These adorable little tepees are filled with yummy chocolate cake and are sure to make everyone smile at YOUR Thanksgiving feast!
Since I spent 8 months on the Navajo Nation and learned to love their culture and traditions, I thought I’d skip the Pilgrim themes and go straight for the Indians this Thanksgiving. My first trip out to the reservation I wondered if Tepees were even used by the Navajo. They are- but only for special ceremonies. The Navajo traditionally lived in round or multi-sided structures called hogans.
Here is a picture of a ceremonial tepee and of my friend Rod by his family’s hogan.
I had quite a time making these cute little desserts, but I hope that my experimenting will help you make this perfectly the 1st time! They really aren’t difficult once you figure out what the best system is! I will give you my recipe 1st (that’s what you’re here for, right??) But after the recipe I will share my trials and tribulations in the process!
Here’s how to make these cute little treats: (printable recipe)
- 24 pointed ice cream cones
- One boxed cake mix in chocolate (or any flavor you like!), plus water, oil and eggs to make according to box.
- One bag (12 oz) of Wilton Candy Melts in dark chocolate.
- Leaf sprinkles (at least one to two cups of them)
- Straight pretzel sticks
Cover the entire top of a large springform pan with aluminum foil, wrapping it around several times.
- Use a small knife or scissors to make a tiny slit in the center.
- Push the pointed tip of one ice cream cone through the slit until the tip rests on the inside bottom of the pan.
- Repeat this with the rest of the cones (depending on the size of your pan you may need to bake these in two batches).
- Preheat oven to 350F degrees.
- Make cake mix according to box, and spoon or pipe into cones, filling them about 2/3 full.
- Bake at 350F degrees for about 15-20 minutes.
- Allow them to cool before removing.
- Use a knife to cut the points off of each cone. I scored around the edge with the knife and then just snapped the tip off with my fingers.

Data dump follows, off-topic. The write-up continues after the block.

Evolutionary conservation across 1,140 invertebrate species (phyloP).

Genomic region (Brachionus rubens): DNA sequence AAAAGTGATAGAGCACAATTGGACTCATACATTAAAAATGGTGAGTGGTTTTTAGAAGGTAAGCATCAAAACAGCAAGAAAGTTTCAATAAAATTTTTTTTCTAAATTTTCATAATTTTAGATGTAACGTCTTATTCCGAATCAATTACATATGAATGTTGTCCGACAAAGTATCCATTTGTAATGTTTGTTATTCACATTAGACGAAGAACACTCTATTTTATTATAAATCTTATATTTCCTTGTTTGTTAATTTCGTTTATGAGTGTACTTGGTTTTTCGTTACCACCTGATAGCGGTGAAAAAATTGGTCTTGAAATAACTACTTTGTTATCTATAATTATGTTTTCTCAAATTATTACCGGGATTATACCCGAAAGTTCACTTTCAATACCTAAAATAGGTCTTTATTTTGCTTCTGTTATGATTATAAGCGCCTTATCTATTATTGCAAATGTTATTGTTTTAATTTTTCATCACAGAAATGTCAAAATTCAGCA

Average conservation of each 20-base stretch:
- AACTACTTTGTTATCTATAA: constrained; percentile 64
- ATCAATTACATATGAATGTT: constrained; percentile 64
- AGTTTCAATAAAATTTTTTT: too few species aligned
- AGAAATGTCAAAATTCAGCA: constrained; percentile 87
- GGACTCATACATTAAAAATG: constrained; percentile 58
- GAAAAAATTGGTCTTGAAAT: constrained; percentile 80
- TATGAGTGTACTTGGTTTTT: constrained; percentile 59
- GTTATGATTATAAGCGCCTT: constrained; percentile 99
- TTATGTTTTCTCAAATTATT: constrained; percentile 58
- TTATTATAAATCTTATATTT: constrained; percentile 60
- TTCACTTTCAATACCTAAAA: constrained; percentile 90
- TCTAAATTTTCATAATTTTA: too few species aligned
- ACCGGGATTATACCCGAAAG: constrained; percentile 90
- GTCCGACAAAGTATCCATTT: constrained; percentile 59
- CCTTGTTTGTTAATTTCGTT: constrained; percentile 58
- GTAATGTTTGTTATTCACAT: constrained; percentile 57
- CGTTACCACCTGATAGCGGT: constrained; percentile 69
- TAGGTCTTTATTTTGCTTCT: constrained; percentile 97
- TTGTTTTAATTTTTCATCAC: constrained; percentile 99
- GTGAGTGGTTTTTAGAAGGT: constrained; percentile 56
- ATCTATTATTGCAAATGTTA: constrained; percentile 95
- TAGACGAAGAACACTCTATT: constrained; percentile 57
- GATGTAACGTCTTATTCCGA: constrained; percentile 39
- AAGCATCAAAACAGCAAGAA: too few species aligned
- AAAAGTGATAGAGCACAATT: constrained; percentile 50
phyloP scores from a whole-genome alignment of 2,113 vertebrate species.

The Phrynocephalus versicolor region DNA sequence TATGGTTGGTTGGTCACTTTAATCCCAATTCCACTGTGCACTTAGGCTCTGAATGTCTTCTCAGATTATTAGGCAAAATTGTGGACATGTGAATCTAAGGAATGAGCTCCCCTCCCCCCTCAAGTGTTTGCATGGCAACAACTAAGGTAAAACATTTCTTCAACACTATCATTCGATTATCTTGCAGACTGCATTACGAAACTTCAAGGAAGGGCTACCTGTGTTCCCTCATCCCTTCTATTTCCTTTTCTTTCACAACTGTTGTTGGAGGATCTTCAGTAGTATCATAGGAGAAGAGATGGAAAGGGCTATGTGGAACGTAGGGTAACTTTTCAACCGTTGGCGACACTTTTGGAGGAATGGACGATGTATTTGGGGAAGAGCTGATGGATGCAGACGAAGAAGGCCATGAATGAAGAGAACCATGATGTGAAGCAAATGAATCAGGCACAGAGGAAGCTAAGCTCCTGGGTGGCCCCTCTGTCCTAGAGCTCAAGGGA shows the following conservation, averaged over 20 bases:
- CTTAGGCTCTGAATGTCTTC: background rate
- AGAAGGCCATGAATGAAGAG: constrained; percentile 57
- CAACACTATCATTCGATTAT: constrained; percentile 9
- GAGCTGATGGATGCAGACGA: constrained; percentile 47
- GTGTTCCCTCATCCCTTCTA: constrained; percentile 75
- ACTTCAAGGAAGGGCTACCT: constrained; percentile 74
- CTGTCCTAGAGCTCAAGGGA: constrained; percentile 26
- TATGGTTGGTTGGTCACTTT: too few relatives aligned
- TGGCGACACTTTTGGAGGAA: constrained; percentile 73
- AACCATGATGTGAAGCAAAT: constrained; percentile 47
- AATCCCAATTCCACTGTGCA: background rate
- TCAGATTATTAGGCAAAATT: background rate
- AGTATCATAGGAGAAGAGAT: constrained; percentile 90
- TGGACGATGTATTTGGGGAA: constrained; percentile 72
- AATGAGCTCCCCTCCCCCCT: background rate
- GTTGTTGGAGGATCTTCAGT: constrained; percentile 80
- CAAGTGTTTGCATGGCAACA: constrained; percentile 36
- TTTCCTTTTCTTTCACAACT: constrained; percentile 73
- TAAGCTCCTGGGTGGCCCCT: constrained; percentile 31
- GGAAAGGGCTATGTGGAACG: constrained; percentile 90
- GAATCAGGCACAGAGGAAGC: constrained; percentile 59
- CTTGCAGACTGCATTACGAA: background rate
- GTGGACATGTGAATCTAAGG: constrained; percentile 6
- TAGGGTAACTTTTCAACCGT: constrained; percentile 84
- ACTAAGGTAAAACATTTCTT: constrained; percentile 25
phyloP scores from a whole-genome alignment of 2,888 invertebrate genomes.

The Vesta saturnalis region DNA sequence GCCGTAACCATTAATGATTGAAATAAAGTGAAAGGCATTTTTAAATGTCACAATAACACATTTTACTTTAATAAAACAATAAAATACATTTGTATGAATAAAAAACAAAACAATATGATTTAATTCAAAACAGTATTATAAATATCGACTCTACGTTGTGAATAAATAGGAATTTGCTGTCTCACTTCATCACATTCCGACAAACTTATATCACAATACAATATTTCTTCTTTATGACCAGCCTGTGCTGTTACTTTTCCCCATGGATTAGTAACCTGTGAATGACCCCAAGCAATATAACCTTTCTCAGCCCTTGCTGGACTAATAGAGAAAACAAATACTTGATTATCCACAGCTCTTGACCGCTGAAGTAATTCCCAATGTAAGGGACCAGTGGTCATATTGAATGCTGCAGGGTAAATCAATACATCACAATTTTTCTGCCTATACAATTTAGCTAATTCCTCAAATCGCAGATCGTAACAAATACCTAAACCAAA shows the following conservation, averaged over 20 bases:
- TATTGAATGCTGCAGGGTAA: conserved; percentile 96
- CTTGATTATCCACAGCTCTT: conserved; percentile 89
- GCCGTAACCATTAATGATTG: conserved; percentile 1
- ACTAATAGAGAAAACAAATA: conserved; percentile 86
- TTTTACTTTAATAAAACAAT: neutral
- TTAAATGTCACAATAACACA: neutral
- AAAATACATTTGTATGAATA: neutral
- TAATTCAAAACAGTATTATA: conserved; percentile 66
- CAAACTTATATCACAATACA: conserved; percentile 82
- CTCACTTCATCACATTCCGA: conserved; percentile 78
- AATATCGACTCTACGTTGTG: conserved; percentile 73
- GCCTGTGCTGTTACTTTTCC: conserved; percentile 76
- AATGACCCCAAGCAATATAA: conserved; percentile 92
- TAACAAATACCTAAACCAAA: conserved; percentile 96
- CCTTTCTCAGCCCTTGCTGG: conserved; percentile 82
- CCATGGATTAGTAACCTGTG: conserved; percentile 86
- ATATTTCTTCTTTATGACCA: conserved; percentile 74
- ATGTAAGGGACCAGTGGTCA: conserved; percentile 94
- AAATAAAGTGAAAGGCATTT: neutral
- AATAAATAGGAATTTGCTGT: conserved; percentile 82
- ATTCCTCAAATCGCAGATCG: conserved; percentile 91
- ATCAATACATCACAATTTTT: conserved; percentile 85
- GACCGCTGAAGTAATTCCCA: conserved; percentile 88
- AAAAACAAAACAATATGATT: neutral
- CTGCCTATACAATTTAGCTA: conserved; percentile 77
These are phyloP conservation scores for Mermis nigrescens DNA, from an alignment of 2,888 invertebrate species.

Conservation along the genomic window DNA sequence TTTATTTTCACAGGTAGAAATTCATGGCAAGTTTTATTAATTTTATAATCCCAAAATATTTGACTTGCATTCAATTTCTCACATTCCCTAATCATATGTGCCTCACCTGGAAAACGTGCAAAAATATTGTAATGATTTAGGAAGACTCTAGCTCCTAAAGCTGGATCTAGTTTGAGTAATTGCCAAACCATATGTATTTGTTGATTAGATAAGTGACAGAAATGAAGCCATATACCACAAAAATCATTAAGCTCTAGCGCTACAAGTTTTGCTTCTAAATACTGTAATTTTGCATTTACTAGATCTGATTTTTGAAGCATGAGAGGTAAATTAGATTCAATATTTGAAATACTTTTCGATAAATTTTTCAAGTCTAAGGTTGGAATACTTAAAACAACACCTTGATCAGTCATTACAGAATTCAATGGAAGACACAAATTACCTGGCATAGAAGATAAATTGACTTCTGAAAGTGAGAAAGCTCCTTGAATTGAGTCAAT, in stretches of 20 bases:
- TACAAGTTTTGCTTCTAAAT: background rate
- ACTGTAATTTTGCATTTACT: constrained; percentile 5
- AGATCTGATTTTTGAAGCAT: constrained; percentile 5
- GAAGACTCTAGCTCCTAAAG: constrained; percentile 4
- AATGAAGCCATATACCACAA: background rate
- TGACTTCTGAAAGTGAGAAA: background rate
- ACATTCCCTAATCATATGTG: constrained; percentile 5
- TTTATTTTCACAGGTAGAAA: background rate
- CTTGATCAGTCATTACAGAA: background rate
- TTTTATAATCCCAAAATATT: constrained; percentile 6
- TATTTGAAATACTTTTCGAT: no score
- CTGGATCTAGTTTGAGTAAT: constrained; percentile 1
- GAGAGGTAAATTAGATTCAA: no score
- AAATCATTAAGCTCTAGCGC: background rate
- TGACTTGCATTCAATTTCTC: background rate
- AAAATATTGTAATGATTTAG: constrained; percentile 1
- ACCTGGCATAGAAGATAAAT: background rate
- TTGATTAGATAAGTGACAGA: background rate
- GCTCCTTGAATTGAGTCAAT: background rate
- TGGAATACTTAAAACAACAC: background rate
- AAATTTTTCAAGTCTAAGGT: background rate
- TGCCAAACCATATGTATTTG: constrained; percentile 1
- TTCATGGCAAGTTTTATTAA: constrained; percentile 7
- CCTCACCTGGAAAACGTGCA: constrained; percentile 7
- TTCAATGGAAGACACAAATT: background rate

- Trim off tops of cupcakes to make a flat “bottom”
- Melt candy melts in microwave in 30 second increments, stirring in between, until melted and smooth.
- Dip the flat end of the cone into the chocolate, coating it completely.
- Dip chocolate into a bowl filled with leaf sprinkles.
- Set coated cone on parchment paper to harden up.
- Place remaining chocolate into a small zip-top bag and clip a corner.
- Pipe a bit of chocolate on the top of each tepee and then stick 3 pretzel sticks into the top.
- After chocolate has hardened up, serve and enjoy!!!
The story behind the cupcakes:
These are the result of much experimenting. I saw a picture of tepee cupcakes on Pinterest and was intrigued by this idea, but I couldn’t imagine how you would bake cake batter into a pointed cup…? So I googled the idea and discovered that nobody really has any very good ideas for this…? I wondered if I could maybe cut the top point off 1st, stick the bottom into something like cookie dough and pipe batter in to bake upside down? I tried this with the following result:
These really made the most beautiful exploding volcano-type effect in the oven. It was very entertaining, although not what I was hoping for!
Many sites recommended poking the cones into disposable tin foil pans, but they all said to watch them closely because they tip…and to be careful of the hot cake batter when righting them. Oh my. Not my sort of recipe. Sounds like one big mess in my oven!
Eventually I tried the foil and springform pan idea and it was not only easy but very sturdy. Nothing tipped even a tiny bit!
My thoughts: YUM! These are just delicious and fairly easy to make once you know how to get those cupcakes baked. My only advice: make sure you cut enough off the top that all three of those pretzels fit into the opening. A few of mine were too tight, and I had to use the chocolate melts to cement them in place. I hope you have fun making these! I certainly did! Enjoy!! ~r
Other fun fall recipes here on Easybaked (click on a photo to see the recipe):